We often forget our hunches, insights, or flashes of understanding in the daily scramble. Trying to remember later? Forget it. That inspiring idea for a new initiative or thoughtful phrasing for critical feedback is gone.
Without valuable techniques for effectively engaging the less visible, and often invisible realms, we get lost in the mundane and our work lacks dimension, an authentic presence. The gifts from the invisible realms look like gut hunches, inspirations, and perceptions. As many leaders discover, these gifts are an underutilized natural capacity of leadership with tremendous potential for saving time and effort as well as improving the quality of existence.
I’ve distilled three features of the invisible side from decades of personal research that impact the ultimate usefulness of intuition: one is the quality of presence we bring to our intuition-- are we mindful, awake and aware human beings? The second is the forming of intention -- is the question being asked able to get us to the information we need? The third is the context for action -- are we acting on our intuition within a context of healthy community with values and mission that personally matter?
In 1989, Herman, a division manager in a multi-national firm asked me to develop an Advanced Program on Intuition. Strengthening the participants’ Authentic Presence so that they acted on their intuition mindful of other people , real organizational constraints, and unforeseeable consequences proved essential. We are all naturally intuitive. Some of us are more familiar with how to access and discern what and how to act.
Once this group of managers familiarized them selves with the approaches and pathways, they found it easy to move into the acceleration mode: rapidly accessing information, symbols, imagery, sensations.
Integrating the faster moving intuition with the cooler intellect and the vitality of emotions was sometimes a more difficult venture. Working intuitively with each other was one way they stayed in contact with the organizational constraints and full range of possibilities.
A simple technique referred to generally as Grounding (or as they called it -- getting “into their bodies”) was identified as one of the most important learnings of the nine month program because by grounding they learned to be present in the here and now with what-is-so while accessing intuitive knowing to see beyond current constraints or mindsets.
Grounding kept them in relationship with the organization, their division and team. Intuitive insights were then able to be applied to solve real life problems and lessen long standing frustrations.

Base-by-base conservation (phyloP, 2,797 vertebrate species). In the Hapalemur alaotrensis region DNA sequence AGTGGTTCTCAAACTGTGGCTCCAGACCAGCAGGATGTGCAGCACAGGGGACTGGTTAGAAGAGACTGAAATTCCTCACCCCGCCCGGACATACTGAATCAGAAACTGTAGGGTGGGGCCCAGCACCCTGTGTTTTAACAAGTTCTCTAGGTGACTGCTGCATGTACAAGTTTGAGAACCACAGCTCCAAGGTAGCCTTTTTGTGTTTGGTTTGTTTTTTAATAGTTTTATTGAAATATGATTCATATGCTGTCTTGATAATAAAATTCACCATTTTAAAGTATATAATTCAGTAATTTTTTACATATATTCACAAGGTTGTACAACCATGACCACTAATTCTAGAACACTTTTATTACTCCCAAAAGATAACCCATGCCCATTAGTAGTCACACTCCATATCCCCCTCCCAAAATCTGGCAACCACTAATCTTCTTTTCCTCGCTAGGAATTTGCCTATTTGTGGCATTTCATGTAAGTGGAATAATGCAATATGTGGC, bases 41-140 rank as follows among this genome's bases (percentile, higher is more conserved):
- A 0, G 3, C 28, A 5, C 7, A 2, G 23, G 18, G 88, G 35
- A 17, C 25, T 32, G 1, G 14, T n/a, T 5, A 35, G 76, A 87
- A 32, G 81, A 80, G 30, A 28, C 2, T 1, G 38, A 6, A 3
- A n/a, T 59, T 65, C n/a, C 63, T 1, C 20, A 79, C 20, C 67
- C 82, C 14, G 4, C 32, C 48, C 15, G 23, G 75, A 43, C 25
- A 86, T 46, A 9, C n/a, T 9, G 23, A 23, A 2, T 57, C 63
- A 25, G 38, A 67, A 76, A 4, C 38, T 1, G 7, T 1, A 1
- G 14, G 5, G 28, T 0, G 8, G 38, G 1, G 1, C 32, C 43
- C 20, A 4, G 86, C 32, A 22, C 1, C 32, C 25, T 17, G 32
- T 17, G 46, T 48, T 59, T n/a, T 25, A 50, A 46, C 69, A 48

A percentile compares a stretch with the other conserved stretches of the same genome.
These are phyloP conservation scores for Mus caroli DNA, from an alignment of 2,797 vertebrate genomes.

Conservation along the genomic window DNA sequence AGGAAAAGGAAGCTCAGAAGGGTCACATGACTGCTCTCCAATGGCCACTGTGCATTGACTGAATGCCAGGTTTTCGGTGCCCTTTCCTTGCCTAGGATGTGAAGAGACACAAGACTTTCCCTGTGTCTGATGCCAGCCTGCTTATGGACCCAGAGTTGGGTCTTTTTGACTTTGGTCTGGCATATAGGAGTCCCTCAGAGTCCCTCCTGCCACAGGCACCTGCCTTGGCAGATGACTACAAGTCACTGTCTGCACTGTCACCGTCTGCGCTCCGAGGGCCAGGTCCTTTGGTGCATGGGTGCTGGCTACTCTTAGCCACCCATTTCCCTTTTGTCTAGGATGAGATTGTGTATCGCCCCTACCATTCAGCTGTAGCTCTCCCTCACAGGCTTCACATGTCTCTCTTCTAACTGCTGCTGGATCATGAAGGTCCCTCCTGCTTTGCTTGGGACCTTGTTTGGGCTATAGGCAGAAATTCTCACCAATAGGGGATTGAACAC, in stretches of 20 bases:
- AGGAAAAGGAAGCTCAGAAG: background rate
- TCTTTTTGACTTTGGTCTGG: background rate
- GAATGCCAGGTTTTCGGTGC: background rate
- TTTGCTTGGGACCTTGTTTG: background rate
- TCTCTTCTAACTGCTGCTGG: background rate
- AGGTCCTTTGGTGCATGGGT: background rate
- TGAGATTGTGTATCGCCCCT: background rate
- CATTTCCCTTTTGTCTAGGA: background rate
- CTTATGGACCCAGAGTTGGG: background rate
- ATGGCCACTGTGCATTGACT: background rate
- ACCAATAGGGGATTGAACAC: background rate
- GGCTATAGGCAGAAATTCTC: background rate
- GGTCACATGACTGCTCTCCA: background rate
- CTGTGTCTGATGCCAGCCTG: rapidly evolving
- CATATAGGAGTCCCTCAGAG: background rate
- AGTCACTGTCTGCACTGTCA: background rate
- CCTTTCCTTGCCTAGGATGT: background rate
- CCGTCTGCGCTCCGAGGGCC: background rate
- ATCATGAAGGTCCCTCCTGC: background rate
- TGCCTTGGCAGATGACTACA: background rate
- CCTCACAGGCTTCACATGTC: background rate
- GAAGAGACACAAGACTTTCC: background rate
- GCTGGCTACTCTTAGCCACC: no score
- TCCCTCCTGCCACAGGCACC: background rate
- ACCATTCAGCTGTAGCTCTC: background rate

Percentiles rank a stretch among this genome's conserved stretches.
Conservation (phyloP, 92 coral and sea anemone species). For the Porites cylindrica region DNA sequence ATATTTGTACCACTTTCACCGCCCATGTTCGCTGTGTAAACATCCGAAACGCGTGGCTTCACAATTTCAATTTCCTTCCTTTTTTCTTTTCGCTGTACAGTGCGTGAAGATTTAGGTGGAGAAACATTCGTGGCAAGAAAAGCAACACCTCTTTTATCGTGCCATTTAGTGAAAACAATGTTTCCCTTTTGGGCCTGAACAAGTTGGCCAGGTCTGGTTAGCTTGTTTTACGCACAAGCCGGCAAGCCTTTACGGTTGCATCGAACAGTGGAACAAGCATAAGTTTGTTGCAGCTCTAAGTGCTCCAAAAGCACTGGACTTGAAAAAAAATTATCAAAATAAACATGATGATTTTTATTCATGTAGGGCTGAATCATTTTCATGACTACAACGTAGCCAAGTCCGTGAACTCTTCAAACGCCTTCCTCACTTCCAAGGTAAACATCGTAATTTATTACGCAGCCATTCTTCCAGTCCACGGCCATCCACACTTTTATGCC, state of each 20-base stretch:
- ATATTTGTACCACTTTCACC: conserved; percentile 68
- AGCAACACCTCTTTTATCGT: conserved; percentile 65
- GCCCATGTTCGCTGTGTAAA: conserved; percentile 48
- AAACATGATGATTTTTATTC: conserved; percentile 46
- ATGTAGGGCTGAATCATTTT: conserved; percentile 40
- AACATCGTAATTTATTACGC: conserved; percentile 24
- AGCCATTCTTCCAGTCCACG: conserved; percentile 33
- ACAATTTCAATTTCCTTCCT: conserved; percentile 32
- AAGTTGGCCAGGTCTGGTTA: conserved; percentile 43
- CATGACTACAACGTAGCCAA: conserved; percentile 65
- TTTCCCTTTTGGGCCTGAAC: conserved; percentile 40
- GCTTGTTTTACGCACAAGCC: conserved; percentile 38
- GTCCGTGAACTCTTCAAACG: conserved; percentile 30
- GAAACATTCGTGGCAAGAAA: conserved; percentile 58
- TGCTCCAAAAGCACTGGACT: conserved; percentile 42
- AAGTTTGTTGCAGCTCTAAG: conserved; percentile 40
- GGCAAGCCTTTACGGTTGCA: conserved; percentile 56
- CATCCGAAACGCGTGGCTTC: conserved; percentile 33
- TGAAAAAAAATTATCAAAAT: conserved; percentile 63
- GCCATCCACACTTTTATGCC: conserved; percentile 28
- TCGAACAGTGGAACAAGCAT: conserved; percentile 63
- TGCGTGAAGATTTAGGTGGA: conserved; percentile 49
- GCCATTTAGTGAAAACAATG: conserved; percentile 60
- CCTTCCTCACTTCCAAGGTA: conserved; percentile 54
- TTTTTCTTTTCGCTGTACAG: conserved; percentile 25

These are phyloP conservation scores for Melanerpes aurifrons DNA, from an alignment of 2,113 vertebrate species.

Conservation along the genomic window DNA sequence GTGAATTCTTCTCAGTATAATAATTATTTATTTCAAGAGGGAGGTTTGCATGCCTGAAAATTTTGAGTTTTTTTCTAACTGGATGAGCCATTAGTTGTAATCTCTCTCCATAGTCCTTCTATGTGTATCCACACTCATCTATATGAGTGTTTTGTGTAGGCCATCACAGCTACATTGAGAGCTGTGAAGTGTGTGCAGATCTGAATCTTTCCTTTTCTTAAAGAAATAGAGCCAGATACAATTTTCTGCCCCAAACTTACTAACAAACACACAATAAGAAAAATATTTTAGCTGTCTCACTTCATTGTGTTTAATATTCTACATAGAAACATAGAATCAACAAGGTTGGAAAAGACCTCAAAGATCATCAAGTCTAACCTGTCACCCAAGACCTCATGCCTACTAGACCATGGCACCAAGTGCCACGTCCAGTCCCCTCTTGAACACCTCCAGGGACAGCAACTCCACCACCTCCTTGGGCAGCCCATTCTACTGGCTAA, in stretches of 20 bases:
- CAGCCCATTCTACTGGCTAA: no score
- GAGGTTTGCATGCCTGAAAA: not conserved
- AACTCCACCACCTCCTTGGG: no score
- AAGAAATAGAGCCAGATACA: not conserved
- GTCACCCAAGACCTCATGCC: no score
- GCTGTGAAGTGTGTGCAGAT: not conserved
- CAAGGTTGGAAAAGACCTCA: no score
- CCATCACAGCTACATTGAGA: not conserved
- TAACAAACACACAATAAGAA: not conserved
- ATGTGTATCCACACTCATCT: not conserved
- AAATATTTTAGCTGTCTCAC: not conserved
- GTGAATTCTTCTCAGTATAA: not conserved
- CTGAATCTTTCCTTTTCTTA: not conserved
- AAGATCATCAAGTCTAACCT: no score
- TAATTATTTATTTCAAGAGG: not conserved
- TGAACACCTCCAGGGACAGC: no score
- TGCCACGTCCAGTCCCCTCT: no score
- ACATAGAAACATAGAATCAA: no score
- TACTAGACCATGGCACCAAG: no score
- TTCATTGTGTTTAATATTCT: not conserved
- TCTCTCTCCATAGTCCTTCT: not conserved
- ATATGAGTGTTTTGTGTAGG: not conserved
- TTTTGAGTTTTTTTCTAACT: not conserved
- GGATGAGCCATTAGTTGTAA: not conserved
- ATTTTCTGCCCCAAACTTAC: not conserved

As with most of life, the clarity of our intention equals the clarity of the answer and especially in the intuitive realms. Asking for insight with a particular solution in mind limits the response field. Instead, this program explored how looking ahead to the final state can broaden the structure of our thoughts and help in mindfully Forming Intentions that result in responsive answers.
When we ground, form intentions and engage a personally relevant Context for Action we begin to lead with authentic presence. This kind of leadership takes courage, an open heart, and the willingness to constantly learn and revise. Over time, we might begin to feel like Wise Leaders.
Sometimes the roadblocks seem insurmountable when trying to integrate information from the intuitive realms with the denser intertwined systems of the physical world including our busy schedules and the lack of a culture that supports intuitive insight. Plus, the habitual patter of internal fears can seriously derail taking action even though the information we received intuitively and considered prudently feels right.
The task of acting on our intuitive insight gets more complex, the level of difficulty goes up when implementation involves or affects other people. Without the benefit of a shared intuitive understanding, others seem slower to “get it” and recalcitrant in implementing what is “obviously” the right solution. As the Advanced Intuition Program team discovered, the gut feeling of aha is hard to transmit. Their intuitive insight was challenged and sometimes difficult to back up with rational logic within the available timeframe.
As we closed the program, we noted some critical questions that deserve future reflection:
What context can we create to encourage grounded intuition in a fast moving culture?
How can we support the kind of consciously designed and engaged self-preparation that makes a difference in the depth of understanding?
Can accessing intuition be both an individual and a shared activity?
What do we do when two people’s intuitions conflict?
The invisible realms hold power and possibility for wise leadership in these times. How we use them may well be a key to the nature of our work and home lives for generations to come.
NOTE - I first published my early work on the Invisible Side of Leadership with Joan Steffy in 1987 in Transforming Leadership, edited by John Adams. The Washington Post called this book a classic in the field, to be referred to again and again. Transforming Leadership is an extension of an earlier collection titled Transforming Work, 1984, acknowledging and exploring the crucial role of leadership in transformational change. I first published my 7-Stage Change Model in this early guide for organizational leaders who wished to implement the concepts of "vision," "alignment," "work spirit," and "purpose" in their organizations.